Wednesday, October 10, 2007

Interesting Article: How Foreclosures Can Affect You

How Foreclosures Can Affect You 10/10/2007 7:07:51 PM
Most people think of their home as an investment – not merely a shelter from the cold. But that is merely an illusion. As more homeowners with subprime mortgages and adjustable-rate mortgages enter into foreclosure and lose their homes, we are beginning to see how these unfortunate circumstances affect all homeowners. In his recent Elliott Wave Theorist, Bob Prechter describes what happens when banks decide to sell foreclosed home for cents on the dollar.

Excerpted from The Elliott Wave Theorist by Bob Prechter, September 2007
Now ask yourself again, would the Fed want to own mortgages on homes it would likely have to re-possess and then refurbish, re-sell or rent out? No way. Of course, the headaches [of holding foreclosed properties] lead banks to contemplate rapid sales to clean the books. Such decisions have implications for the entire market, even to the point of devastating the poor schlubs who can afford their mortgages:

“Dumping foreclosed properties back out on the market in a desperate manner actually worsens the situation because all your other borrowers, the ones who are paying their mortgages on time, are going to see their equity disappear as the fire-sale prices drag down everyone’s values,” HSH’s Gumbinger said.

Can you see in these words the seeds of another aspect to the downward spiral? As house prices fall, financially sound mortgage payers will find that their mortgage payments constitute a higher and higher percentage of the value of the house, becoming ridiculously high. Then when the economy contracts, even these conscientious payers may find themselves out of a job and unable to continue the mortgage payments, even if most of the house is paid for. They were responsible people (within their limits of knowledge), but they will lose their homes anyway.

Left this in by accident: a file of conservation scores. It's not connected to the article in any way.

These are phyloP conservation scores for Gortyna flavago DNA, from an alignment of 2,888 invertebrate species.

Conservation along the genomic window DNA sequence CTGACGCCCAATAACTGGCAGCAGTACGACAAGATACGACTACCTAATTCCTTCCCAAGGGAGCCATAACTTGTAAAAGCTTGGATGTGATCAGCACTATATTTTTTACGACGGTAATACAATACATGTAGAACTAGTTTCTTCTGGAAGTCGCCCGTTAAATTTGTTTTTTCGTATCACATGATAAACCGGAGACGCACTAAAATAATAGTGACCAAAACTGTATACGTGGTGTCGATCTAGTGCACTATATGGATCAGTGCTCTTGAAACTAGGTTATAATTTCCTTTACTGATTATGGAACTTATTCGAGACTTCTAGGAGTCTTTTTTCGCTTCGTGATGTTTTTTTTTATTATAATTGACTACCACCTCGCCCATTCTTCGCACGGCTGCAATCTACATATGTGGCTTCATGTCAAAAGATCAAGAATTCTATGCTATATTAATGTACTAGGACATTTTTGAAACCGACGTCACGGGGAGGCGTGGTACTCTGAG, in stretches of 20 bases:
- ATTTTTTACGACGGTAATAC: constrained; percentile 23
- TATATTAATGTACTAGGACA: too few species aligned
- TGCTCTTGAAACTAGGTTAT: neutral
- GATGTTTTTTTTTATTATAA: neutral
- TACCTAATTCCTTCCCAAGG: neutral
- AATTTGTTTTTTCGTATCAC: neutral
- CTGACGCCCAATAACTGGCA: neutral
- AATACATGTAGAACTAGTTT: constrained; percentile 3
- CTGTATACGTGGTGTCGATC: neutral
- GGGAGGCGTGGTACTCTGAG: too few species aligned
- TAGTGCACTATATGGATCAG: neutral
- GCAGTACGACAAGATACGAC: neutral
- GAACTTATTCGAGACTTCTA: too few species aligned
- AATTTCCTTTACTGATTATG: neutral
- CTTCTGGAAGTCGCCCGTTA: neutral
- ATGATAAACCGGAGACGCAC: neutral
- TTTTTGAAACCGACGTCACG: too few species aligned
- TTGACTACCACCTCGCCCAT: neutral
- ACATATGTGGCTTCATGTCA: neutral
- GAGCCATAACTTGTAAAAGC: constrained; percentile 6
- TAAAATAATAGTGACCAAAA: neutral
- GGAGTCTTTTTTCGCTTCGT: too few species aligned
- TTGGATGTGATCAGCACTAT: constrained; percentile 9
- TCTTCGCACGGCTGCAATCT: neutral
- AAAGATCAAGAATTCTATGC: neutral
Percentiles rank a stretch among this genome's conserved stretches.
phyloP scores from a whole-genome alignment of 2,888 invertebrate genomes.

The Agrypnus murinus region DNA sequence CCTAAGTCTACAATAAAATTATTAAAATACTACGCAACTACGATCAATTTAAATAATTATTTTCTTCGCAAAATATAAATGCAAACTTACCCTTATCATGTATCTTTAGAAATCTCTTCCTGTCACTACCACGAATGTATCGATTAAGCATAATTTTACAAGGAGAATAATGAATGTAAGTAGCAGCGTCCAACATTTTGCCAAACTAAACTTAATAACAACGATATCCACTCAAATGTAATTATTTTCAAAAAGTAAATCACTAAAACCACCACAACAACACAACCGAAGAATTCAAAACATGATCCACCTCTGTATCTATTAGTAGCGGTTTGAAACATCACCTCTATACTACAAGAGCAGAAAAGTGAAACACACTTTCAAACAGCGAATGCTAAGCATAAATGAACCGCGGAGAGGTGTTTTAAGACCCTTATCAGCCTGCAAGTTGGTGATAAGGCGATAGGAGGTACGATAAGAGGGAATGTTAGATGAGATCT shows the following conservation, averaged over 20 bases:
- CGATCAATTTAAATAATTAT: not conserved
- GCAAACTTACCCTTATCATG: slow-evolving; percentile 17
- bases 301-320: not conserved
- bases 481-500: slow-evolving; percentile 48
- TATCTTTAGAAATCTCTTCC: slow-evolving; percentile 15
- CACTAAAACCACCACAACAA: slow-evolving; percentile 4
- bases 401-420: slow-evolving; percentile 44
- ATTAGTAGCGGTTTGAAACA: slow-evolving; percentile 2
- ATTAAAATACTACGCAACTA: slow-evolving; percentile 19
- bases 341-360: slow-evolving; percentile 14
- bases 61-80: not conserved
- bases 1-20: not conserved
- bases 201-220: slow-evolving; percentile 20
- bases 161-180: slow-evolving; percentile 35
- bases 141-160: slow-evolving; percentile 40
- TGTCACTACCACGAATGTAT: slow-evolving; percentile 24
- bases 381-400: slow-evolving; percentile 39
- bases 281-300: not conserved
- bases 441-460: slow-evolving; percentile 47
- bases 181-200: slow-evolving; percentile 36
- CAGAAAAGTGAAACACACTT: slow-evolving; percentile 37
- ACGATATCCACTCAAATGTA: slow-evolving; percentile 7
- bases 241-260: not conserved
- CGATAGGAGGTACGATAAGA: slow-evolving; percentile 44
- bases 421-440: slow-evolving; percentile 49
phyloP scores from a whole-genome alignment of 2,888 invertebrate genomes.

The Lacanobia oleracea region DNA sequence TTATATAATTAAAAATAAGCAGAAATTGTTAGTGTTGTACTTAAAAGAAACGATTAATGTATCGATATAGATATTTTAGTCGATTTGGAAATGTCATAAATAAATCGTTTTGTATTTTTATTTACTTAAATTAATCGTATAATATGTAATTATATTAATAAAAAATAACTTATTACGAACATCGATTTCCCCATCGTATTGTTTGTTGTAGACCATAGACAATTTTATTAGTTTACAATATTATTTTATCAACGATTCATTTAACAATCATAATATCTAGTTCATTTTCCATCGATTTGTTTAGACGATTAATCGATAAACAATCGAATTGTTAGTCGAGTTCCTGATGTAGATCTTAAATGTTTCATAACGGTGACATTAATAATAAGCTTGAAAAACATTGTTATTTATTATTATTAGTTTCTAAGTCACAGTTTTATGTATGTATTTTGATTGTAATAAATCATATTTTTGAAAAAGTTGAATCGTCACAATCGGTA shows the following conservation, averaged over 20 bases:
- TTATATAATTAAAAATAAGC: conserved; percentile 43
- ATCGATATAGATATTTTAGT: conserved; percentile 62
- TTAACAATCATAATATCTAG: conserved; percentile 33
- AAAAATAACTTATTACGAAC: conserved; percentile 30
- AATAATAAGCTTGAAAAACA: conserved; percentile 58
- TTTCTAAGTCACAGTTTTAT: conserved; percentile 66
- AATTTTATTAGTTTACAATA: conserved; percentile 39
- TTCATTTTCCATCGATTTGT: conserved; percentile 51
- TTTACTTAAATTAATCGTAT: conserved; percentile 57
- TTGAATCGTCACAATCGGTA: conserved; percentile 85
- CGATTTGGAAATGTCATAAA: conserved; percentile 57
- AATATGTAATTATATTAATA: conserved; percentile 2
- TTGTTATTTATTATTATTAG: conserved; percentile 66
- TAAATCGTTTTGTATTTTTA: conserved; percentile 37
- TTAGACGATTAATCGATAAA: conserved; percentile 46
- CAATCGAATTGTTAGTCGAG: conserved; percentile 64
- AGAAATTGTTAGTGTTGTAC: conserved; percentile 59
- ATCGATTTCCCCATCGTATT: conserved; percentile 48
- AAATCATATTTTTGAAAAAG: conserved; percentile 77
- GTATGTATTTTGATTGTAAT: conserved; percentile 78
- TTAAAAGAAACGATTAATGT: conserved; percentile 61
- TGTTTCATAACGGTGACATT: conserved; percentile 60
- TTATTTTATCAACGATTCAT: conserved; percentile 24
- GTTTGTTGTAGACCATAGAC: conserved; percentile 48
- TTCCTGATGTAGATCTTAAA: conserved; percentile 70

A home may seem to have some investment advantages, but all of them are artificial, having been created by government: (1) you get a tax break, and (2) prices tend to rise through inflation. But any purchase or investment that the government supports artificially will eventually hurt the intended beneficiaries. Thanks to government subsidies and inflation, the housing market grew disproportionately, and now too many people are stuck in homes they cannot afford. Thanks to government subsidies, too many people own gas-guzzling SUVs weighing over 6,000 pounds, the size above which the government offered tax breaks, and now they are stuck with exorbitant gasoline costs. Thanks to government subsidies, some people are now investing in corn to make ethanol. Do you think that gambit will end any better?

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